New Delhi: Lenders are taking about a dozen stressed power projects, including Jaiprakash Associates’ Prayagraj PowerGen, KSK Mahanadi, Maheshwar Hydro, Essar Mahan, Jindal India Thermal and GMR Chhattisgarh, to the NCLT after courts denied extension of the RBI defined deadline for resolving these non-performing accounts (NPA) outside the bankruptcy process.
Sources said that a list of 11 power projects, including some of the names mentioned above, has been finalised by lenders and it would be referred to the National Company Law Tribunal (NCLT) over the new few days. Banks have about 15 days time to complete the process and refer NPA accounts with over Rs 2,000 crore exposure to the bankruptcy court after the initial 180-day resolution window ended on August 27.
“Out of the 34 stressed power projects with a total capacity of 40,000 MW that were identified as stressed by the finance ministry, about 14 are incomplete and have already been referred to NCLT or are in different stages of resolution. About eight are in advanced stage of resolution outside IBC where lenders are either restructuring the debt or have initiated sale proceedings. The balance 12 odd projects, where various schemes like Pariwartan or Samadhan were being worked out will now go to NCLT and lenders would work out resolution as directed by the bankruptcy court,” said a government official privy to the development.
As per sources, the list of companies that will go to NCLT also includes Korba West Power Company, Sravant Energy, GMR Rajamundry, Lanco Kondapalli, RVK Energy, and Panduranga Energy. The total exposure of banks in these projects is to the tune of Rs 60,000 crore.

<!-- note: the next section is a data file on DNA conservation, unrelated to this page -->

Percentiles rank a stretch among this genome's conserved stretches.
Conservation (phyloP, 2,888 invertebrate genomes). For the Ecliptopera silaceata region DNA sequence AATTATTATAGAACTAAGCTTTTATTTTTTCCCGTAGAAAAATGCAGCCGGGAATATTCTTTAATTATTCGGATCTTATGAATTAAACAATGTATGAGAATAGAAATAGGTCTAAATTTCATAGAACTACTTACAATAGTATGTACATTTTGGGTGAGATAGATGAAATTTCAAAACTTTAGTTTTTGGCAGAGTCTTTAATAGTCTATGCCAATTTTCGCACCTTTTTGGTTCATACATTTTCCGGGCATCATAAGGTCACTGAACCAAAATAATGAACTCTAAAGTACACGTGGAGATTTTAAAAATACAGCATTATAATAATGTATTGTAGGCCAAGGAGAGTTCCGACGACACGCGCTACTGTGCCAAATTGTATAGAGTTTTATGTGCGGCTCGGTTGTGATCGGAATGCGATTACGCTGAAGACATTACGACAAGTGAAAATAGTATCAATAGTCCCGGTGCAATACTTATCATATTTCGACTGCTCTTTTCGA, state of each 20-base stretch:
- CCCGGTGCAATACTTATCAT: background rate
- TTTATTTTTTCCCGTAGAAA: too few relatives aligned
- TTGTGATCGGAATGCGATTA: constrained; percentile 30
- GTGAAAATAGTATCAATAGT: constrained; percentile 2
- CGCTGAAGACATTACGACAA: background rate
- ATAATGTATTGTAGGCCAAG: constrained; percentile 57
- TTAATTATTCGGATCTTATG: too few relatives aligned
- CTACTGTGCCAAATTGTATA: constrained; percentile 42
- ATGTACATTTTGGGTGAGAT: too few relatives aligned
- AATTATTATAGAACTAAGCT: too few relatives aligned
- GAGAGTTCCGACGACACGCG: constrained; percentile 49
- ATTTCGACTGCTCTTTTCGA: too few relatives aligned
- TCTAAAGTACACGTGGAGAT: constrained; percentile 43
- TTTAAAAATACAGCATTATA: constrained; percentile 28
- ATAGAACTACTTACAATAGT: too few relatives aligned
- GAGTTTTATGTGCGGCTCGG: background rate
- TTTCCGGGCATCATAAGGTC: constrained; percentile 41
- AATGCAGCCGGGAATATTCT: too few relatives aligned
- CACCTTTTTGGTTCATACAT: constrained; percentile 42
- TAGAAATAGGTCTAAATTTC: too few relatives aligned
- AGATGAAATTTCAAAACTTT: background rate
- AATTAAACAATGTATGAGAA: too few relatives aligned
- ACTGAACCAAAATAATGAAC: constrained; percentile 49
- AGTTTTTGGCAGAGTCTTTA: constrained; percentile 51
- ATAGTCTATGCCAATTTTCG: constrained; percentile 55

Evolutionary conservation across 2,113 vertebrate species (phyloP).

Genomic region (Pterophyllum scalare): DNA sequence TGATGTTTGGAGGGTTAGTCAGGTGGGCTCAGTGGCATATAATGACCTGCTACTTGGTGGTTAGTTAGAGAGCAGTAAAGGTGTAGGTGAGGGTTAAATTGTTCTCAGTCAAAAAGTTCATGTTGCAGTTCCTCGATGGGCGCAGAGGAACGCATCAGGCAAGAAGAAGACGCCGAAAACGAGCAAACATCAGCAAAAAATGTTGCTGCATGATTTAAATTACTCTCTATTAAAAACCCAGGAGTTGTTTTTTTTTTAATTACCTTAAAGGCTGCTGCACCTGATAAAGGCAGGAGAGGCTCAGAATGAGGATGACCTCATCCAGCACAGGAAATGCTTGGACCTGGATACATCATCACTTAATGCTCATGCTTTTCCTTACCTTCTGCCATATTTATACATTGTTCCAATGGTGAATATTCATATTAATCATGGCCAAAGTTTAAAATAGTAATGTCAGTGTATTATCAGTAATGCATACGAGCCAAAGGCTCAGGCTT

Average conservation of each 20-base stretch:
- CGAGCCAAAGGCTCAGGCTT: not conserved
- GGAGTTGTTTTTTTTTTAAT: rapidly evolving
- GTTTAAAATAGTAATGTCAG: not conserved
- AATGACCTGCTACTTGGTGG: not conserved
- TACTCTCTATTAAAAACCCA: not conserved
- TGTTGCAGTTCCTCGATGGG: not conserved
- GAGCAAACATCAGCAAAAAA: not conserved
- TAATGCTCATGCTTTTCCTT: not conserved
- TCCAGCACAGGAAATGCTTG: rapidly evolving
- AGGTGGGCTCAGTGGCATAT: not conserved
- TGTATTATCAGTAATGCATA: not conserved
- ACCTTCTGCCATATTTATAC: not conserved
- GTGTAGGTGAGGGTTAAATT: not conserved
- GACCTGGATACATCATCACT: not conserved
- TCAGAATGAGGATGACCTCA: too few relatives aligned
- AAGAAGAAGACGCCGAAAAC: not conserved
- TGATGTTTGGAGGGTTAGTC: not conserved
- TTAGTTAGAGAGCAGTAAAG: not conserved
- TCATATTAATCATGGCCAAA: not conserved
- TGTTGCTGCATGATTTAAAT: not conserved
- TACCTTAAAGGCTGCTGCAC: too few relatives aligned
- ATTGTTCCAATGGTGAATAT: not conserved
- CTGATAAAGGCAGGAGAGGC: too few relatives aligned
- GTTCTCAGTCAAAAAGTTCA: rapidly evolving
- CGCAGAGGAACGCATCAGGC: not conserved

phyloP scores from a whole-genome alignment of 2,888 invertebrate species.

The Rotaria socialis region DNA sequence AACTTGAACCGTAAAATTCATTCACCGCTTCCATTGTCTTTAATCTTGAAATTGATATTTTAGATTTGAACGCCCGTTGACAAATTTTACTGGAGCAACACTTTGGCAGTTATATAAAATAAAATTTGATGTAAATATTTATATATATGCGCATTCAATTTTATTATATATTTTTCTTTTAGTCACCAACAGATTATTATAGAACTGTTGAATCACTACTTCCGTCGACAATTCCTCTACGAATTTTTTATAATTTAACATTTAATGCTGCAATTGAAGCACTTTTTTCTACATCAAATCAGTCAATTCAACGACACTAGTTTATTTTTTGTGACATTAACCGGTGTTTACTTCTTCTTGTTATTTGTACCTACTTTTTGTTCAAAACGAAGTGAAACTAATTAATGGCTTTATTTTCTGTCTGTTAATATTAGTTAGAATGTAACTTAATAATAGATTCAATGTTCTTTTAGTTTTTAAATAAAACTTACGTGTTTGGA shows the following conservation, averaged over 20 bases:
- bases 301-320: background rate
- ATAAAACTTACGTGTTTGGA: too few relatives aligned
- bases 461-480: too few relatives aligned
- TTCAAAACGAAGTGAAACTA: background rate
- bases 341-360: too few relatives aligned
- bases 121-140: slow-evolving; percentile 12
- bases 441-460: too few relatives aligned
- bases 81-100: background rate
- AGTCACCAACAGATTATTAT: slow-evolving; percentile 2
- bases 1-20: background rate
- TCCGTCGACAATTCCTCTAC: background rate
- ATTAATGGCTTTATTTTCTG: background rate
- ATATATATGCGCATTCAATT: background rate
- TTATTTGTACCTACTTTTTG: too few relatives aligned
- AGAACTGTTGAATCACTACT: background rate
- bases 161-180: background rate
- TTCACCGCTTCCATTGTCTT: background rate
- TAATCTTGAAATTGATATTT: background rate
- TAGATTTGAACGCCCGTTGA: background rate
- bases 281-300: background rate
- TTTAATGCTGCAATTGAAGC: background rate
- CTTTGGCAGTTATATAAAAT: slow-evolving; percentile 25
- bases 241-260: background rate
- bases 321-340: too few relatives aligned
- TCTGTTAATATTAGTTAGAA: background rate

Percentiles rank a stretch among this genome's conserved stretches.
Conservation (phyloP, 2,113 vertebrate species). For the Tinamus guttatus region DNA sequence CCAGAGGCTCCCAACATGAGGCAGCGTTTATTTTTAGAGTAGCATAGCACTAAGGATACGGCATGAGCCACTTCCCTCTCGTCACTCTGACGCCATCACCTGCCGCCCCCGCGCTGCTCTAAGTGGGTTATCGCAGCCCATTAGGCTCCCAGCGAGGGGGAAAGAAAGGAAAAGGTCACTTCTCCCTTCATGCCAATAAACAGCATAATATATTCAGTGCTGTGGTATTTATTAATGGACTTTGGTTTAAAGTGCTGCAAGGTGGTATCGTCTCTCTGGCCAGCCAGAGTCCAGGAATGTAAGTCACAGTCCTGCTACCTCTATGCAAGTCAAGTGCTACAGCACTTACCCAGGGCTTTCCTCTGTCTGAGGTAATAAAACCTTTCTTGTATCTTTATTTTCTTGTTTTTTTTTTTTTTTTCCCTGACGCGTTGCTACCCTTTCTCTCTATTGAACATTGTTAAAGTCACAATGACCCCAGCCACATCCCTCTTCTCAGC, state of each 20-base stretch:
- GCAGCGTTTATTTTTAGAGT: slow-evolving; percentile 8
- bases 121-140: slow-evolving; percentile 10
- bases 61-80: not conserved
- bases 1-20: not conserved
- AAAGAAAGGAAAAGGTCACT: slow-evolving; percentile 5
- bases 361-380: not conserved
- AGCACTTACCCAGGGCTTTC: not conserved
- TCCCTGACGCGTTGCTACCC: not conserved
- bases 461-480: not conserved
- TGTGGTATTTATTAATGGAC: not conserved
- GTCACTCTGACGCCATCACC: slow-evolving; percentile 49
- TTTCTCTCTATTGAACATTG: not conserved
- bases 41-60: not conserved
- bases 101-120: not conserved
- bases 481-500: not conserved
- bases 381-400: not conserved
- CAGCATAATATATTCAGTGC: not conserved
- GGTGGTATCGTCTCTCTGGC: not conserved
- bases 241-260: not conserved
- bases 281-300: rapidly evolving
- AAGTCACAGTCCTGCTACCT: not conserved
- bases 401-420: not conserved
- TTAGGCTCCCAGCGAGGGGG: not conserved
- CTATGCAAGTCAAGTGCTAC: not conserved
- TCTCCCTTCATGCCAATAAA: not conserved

On 12 February, the Reserve Bank of India (RBI) had set a 180-day timeline starting March 1 for resolving large corporate loan defaults, failing which banks have to refer these cases for insolvency proceedings.
The Independent Private Power Producers’ Association of India (IPPAI), challenged this order in Allahabad High Court on behalf of a few power projects seeking exemption contenting that stress in the sector was not on account of promoters turning wilful defaulters but a host of operational issues such as lack of statutory clearances, power purchase agreements, fuel linkages and tariff disputes.
The Allahabad high court late last month refused to grant interim relief to power companies against the RBI circular. Consequently, several power companies are now being referred to NCLT.
The high court had earlier ordered lenders to avoid acting against these power producers.
A high-level empowered panel led by the cabinet secretary is also simultaneously working on ways to address the prime reasons of stress in the sector and work out a resolution that protects some of the these prized assets from being sold under distress with 50-60 per cent haircut for banks. In its order, the HC has also asked the high-level empowered committee on power to decide within two months on the resolution in consultation with RBI....